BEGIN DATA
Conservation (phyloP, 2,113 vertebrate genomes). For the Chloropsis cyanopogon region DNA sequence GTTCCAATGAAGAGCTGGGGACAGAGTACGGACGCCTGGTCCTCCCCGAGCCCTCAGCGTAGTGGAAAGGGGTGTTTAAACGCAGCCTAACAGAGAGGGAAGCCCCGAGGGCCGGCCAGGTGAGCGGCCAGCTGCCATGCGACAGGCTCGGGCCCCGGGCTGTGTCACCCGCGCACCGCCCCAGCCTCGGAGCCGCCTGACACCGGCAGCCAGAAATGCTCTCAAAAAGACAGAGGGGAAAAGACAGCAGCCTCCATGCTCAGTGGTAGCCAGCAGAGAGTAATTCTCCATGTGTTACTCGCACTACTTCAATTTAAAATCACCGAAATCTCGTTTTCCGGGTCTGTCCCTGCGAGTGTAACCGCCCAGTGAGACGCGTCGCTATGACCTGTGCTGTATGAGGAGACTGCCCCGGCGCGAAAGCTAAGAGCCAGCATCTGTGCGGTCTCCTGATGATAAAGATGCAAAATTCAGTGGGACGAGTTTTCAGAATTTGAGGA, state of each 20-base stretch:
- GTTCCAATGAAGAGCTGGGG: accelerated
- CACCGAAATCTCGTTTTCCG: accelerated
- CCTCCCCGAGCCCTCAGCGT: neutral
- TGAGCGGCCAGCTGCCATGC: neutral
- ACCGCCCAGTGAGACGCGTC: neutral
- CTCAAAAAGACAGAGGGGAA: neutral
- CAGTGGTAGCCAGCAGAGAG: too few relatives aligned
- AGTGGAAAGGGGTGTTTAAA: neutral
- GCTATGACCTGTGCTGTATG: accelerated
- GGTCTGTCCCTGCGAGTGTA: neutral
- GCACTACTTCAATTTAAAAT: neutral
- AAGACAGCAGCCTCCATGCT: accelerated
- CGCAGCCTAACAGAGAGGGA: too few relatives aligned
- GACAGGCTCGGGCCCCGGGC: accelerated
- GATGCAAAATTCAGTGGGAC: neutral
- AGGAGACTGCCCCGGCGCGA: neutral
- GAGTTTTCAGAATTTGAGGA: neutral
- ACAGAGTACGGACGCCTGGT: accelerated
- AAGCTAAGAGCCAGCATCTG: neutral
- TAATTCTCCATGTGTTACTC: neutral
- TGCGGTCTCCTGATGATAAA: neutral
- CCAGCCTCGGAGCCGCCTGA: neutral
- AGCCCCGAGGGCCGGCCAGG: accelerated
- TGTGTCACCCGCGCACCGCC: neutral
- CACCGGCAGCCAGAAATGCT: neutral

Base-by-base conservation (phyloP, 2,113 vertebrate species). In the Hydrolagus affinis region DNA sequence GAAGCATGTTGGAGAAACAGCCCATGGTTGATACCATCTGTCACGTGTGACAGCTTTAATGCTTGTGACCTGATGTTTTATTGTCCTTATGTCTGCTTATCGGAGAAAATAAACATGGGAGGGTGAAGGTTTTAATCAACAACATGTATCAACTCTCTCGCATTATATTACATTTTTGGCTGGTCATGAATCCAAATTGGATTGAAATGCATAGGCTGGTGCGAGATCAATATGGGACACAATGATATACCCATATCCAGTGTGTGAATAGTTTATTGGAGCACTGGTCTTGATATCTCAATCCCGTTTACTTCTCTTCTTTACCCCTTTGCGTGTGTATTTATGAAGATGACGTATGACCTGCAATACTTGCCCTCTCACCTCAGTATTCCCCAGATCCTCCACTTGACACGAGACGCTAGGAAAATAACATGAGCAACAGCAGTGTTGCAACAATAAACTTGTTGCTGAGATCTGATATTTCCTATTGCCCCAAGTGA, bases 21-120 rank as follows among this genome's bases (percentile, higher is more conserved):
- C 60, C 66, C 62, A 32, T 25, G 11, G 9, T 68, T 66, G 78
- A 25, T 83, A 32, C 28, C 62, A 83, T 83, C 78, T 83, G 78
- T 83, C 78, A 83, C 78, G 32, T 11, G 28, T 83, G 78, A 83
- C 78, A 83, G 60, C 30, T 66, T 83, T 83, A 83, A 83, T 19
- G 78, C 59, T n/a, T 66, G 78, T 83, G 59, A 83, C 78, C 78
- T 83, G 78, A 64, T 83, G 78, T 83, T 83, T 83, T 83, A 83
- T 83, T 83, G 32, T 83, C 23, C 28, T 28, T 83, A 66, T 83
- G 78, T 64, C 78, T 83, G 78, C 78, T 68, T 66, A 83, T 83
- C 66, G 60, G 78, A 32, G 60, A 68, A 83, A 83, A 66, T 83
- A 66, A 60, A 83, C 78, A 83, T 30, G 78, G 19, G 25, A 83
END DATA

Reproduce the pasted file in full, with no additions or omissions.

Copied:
Conservation (phyloP, 2,113 vertebrate genomes). For the Chloropsis cyanopogon region DNA sequence GTTCCAATGAAGAGCTGGGGACAGAGTACGGACGCCTGGTCCTCCCCGAGCCCTCAGCGTAGTGGAAAGGGGTGTTTAAACGCAGCCTAACAGAGAGGGAAGCCCCGAGGGCCGGCCAGGTGAGCGGCCAGCTGCCATGCGACAGGCTCGGGCCCCGGGCTGTGTCACCCGCGCACCGCCCCAGCCTCGGAGCCGCCTGACACCGGCAGCCAGAAATGCTCTCAAAAAGACAGAGGGGAAAAGACAGCAGCCTCCATGCTCAGTGGTAGCCAGCAGAGAGTAATTCTCCATGTGTTACTCGCACTACTTCAATTTAAAATCACCGAAATCTCGTTTTCCGGGTCTGTCCCTGCGAGTGTAACCGCCCAGTGAGACGCGTCGCTATGACCTGTGCTGTATGAGGAGACTGCCCCGGCGCGAAAGCTAAGAGCCAGCATCTGTGCGGTCTCCTGATGATAAAGATGCAAAATTCAGTGGGACGAGTTTTCAGAATTTGAGGA, state of each 20-base stretch:
- GTTCCAATGAAGAGCTGGGG: accelerated
- CACCGAAATCTCGTTTTCCG: accelerated
- CCTCCCCGAGCCCTCAGCGT: neutral
- TGAGCGGCCAGCTGCCATGC: neutral
- ACCGCCCAGTGAGACGCGTC: neutral
- CTCAAAAAGACAGAGGGGAA: neutral
- CAGTGGTAGCCAGCAGAGAG: too few relatives aligned
- AGTGGAAAGGGGTGTTTAAA: neutral
- GCTATGACCTGTGCTGTATG: accelerated
- GGTCTGTCCCTGCGAGTGTA: neutral
- GCACTACTTCAATTTAAAAT: neutral
- AAGACAGCAGCCTCCATGCT: accelerated
- CGCAGCCTAACAGAGAGGGA: too few relatives aligned
- GACAGGCTCGGGCCCCGGGC: accelerated
- GATGCAAAATTCAGTGGGAC: neutral
- AGGAGACTGCCCCGGCGCGA: neutral
- GAGTTTTCAGAATTTGAGGA: neutral
- ACAGAGTACGGACGCCTGGT: accelerated
- AAGCTAAGAGCCAGCATCTG: neutral
- TAATTCTCCATGTGTTACTC: neutral
- TGCGGTCTCCTGATGATAAA: neutral
- CCAGCCTCGGAGCCGCCTGA: neutral
- AGCCCCGAGGGCCGGCCAGG: accelerated
- TGTGTCACCCGCGCACCGCC: neutral
- CACCGGCAGCCAGAAATGCT: neutral

Base-by-base conservation (phyloP, 2,113 vertebrate species). In the Hydrolagus affinis region DNA sequence GAAGCATGTTGGAGAAACAGCCCATGGTTGATACCATCTGTCACGTGTGACAGCTTTAATGCTTGTGACCTGATGTTTTATTGTCCTTATGTCTGCTTATCGGAGAAAATAAACATGGGAGGGTGAAGGTTTTAATCAACAACATGTATCAACTCTCTCGCATTATATTACATTTTTGGCTGGTCATGAATCCAAATTGGATTGAAATGCATAGGCTGGTGCGAGATCAATATGGGACACAATGATATACCCATATCCAGTGTGTGAATAGTTTATTGGAGCACTGGTCTTGATATCTCAATCCCGTTTACTTCTCTTCTTTACCCCTTTGCGTGTGTATTTATGAAGATGACGTATGACCTGCAATACTTGCCCTCTCACCTCAGTATTCCCCAGATCCTCCACTTGACACGAGACGCTAGGAAAATAACATGAGCAACAGCAGTGTTGCAACAATAAACTTGTTGCTGAGATCTGATATTTCCTATTGCCCCAAGTGA, bases 21-120 rank as follows among this genome's bases (percentile, higher is more conserved):
- C 60, C 66, C 62, A 32, T 25, G 11, G 9, T 68, T 66, G 78
- A 25, T 83, A 32, C 28, C 62, A 83, T 83, C 78, T 83, G 78
- T 83, C 78, A 83, C 78, G 32, T 11, G 28, T 83, G 78, A 83
- C 78, A 83, G 60, C 30, T 66, T 83, T 83, A 83, A 83, T 19
- G 78, C 59, T n/a, T 66, G 78, T 83, G 59, A 83, C 78, C 78
- T 83, G 78, A 64, T 83, G 78, T 83, T 83, T 83, T 83, A 83
- T 83, T 83, G 32, T 83, C 23, C 28, T 28, T 83, A 66, T 83
- G 78, T 64, C 78, T 83, G 78, C 78, T 68, T 66, A 83, T 83
- C 66, G 60, G 78, A 32, G 60, A 68, A 83, A 83, A 66, T 83
- A 66, A 60, A 83, C 78, A 83, T 30, G 78, G 19, G 25, A 83